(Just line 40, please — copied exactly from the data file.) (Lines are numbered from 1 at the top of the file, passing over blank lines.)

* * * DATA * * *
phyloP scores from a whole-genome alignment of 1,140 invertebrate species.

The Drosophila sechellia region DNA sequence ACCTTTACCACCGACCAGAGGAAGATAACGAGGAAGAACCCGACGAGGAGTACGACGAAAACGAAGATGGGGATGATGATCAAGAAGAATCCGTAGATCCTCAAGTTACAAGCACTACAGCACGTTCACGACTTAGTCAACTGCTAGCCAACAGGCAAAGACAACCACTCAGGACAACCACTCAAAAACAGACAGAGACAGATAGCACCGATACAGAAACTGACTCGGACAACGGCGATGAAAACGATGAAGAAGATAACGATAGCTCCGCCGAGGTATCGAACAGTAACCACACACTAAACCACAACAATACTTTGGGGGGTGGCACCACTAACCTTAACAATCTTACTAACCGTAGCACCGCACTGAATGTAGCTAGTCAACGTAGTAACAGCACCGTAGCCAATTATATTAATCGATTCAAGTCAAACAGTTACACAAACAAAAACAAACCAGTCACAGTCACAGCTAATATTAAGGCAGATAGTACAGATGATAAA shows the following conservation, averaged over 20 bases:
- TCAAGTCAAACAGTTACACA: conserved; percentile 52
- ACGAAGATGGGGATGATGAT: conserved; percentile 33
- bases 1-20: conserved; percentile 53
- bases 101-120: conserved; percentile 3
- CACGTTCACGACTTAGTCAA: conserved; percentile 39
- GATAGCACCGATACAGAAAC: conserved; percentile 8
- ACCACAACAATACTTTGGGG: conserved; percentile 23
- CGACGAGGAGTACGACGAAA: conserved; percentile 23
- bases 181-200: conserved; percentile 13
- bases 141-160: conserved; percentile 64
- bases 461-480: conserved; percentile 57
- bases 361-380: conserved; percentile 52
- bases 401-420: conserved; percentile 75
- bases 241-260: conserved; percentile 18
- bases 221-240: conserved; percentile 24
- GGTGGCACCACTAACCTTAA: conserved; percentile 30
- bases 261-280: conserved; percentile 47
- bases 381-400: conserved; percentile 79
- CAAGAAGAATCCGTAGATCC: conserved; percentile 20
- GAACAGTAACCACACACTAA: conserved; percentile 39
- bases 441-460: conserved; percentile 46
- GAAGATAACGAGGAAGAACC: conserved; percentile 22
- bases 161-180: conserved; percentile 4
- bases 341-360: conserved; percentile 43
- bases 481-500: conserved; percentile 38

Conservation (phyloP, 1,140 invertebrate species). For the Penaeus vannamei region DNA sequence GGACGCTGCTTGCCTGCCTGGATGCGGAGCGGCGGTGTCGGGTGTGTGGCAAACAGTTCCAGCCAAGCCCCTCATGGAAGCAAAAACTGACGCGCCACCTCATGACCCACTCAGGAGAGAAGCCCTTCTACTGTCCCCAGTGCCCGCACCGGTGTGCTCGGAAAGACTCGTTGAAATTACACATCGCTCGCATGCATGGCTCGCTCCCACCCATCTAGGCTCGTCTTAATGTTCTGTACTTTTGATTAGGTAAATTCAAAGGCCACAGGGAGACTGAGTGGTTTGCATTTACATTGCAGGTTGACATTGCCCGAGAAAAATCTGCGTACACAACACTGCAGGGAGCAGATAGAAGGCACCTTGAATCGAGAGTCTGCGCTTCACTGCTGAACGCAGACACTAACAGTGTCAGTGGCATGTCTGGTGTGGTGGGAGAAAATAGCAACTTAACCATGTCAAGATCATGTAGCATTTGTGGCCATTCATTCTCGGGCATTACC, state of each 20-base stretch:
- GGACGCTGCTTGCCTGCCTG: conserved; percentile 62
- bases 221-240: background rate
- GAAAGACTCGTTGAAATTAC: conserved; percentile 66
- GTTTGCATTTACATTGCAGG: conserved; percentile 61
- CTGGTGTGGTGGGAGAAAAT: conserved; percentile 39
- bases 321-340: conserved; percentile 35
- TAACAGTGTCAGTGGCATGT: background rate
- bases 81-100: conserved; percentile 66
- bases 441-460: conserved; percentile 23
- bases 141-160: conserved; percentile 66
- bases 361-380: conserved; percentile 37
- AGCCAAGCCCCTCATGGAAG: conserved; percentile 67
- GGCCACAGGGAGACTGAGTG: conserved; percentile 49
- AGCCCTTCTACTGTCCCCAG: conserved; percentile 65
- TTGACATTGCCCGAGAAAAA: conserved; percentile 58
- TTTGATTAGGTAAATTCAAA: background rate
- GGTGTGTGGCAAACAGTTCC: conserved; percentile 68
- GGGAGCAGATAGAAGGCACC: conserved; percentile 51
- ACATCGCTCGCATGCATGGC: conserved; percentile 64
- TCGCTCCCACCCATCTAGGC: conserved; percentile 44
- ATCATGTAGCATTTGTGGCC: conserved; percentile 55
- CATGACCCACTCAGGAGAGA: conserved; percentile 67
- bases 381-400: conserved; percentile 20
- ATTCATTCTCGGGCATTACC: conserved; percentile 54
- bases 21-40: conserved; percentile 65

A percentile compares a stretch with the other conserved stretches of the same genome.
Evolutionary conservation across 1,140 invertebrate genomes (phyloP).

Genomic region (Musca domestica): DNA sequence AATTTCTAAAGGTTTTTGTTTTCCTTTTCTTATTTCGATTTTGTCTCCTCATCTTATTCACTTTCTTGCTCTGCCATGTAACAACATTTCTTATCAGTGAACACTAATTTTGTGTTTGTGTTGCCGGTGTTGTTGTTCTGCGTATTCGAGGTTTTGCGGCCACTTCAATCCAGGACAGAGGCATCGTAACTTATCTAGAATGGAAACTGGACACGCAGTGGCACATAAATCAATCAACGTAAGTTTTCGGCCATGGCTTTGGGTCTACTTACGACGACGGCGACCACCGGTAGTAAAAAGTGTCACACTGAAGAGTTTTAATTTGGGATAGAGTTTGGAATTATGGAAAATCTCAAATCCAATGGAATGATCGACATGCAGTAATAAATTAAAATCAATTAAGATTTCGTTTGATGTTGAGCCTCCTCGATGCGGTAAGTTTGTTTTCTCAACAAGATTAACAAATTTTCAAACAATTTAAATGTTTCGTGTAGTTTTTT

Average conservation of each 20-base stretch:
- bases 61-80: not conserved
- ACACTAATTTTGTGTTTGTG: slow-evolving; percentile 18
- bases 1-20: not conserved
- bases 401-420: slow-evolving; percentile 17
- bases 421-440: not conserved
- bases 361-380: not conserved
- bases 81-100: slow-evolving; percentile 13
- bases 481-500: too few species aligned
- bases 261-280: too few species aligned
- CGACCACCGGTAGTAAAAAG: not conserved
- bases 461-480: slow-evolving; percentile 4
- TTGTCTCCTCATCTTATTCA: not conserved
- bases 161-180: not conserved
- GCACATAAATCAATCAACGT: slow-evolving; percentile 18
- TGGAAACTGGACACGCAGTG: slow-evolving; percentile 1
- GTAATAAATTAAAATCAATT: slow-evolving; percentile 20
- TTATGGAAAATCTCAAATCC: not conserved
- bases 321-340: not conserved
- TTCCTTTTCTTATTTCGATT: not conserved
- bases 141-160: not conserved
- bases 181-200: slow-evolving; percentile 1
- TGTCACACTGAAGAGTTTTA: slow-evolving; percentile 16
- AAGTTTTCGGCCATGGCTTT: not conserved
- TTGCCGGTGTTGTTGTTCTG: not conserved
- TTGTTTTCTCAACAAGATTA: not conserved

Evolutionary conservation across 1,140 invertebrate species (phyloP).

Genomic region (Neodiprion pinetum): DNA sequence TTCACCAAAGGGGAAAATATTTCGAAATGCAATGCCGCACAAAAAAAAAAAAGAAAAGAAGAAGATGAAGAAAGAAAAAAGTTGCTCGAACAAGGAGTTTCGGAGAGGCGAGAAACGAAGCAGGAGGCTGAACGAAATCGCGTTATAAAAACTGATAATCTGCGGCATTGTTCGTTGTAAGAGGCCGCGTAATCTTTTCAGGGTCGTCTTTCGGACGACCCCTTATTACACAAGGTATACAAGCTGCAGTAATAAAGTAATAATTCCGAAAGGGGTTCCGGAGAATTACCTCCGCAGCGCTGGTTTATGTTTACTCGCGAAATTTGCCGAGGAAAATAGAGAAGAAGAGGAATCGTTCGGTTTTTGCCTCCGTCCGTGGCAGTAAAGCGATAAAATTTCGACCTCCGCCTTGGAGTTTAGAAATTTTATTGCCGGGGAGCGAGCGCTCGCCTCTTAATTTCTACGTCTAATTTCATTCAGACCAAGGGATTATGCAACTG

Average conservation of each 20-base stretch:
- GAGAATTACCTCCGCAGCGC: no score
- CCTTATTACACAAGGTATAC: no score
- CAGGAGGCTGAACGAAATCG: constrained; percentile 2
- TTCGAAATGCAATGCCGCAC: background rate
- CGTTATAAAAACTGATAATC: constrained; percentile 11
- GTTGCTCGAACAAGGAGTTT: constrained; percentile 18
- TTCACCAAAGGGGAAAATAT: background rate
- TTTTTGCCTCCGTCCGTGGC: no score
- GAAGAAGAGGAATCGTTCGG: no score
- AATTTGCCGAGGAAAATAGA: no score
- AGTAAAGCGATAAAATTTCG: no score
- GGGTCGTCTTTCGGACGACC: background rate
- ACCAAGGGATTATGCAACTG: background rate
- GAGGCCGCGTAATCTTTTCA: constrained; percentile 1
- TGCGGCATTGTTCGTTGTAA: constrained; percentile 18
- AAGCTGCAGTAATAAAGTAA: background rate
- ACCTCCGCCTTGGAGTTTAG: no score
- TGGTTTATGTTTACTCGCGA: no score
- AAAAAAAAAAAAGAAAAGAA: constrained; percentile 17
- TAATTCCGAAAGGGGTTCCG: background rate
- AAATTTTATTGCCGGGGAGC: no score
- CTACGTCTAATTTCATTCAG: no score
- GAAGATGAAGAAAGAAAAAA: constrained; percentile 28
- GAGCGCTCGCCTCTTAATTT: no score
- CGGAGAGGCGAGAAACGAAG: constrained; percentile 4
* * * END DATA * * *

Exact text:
- AGCCAAGCCCCTCATGGAAG: conserved; percentile 67